1. Obtaining signatures to a note and mortgage by false pretenses with intent to defraud and cheat.

2. Obtaining money from a third party on such note and mortgage.

The first offense was complete upon so obtaining the signatures. The second offense involved the first. Defendant was convicted of the first offense, and, inadvertently, sentenced for "obtaining money by false pretenses," which was the second offense. The record does not disclose the plea of defendant, but there was a motion to quash the information for duplicity. When so challenged, the court should have ordered the count made single. As the case must go back for a new trial, this may yet be done by severance, under Act No. 175, Pub. Acts 1927, chap. 7, § 75, or by striking out the second charge as surplusage. As bearing upon defendant's intent in obtaining the signatures, it was proper to show his subsequent acts with reference to the instruments. Act No. 175, Pub. Acts 1927, chapter 8, § 27.

In charging the jury, the circuit judge stated:

"A case somewhat similar in character to this was before the Supreme Court of this State and determined in the 244th Michigan on page 603, the People v. Lintz, and the Supreme Court said in that case, 'He,' referring to the complaining witness, "testified that he relied on what he claimed the defendant told him, he paid a commission to Whitesell for the services rendered in making the exchange of the property. If he made the deal, relying on the representations of the defendant, that the farm was incumbered to the extent of $565, and executed the $1,000 mortgage for the purpose of retiring this mortgage, and thereby was induced and did pay the sum of $565 more for the farm than he believed he was required to pay to Franklin, and if the jury should so find, we are of the opinion that the charge in the information would be sustained.'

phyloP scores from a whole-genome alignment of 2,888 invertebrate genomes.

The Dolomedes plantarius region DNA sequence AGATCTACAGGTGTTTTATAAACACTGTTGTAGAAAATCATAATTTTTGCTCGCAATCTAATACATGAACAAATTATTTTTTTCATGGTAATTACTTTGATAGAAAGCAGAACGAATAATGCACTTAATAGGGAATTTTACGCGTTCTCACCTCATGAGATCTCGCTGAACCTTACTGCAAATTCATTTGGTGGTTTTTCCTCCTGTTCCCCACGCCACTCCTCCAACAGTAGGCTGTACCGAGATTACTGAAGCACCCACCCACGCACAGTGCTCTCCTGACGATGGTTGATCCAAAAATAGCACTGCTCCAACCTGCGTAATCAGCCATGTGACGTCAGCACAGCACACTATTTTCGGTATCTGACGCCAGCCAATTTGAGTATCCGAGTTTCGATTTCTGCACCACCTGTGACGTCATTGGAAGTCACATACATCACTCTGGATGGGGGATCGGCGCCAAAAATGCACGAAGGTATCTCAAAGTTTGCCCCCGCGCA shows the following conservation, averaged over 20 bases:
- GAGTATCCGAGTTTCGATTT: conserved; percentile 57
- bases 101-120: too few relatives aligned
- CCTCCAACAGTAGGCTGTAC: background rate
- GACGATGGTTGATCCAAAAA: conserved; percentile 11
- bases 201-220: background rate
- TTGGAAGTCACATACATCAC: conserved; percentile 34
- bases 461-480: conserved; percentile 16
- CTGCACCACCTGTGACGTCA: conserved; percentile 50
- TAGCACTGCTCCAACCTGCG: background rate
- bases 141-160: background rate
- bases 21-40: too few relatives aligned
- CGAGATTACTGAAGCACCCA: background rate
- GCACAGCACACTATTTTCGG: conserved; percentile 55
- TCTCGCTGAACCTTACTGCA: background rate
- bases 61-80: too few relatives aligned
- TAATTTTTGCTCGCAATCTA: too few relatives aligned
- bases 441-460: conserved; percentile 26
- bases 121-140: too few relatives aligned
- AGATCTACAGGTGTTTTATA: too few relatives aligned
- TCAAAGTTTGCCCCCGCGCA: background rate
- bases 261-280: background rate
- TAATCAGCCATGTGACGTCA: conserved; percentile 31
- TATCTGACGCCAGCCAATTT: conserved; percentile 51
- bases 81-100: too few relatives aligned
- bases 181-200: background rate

"In that case the mortgage was alleged to have been for $565 and the property was in the country; here the mortgage is for $800 on the property so acquired."

The instruction was argumentative, employed another case as an illustrative embellishment, and indulged a practice condemned by courts of review, and particularly prejudicial here because the case read was from the same circuit and the instance mentioned and parties named must have been commonly known. Decisions in other cases should never be read, as such, in giving instruction to a jury. The applicable law as found therein may be incorporated in a charge, but to go beyond that is not permissible. In Lendberg v. Iron Mining Co., 75 Mich. 84, it was said: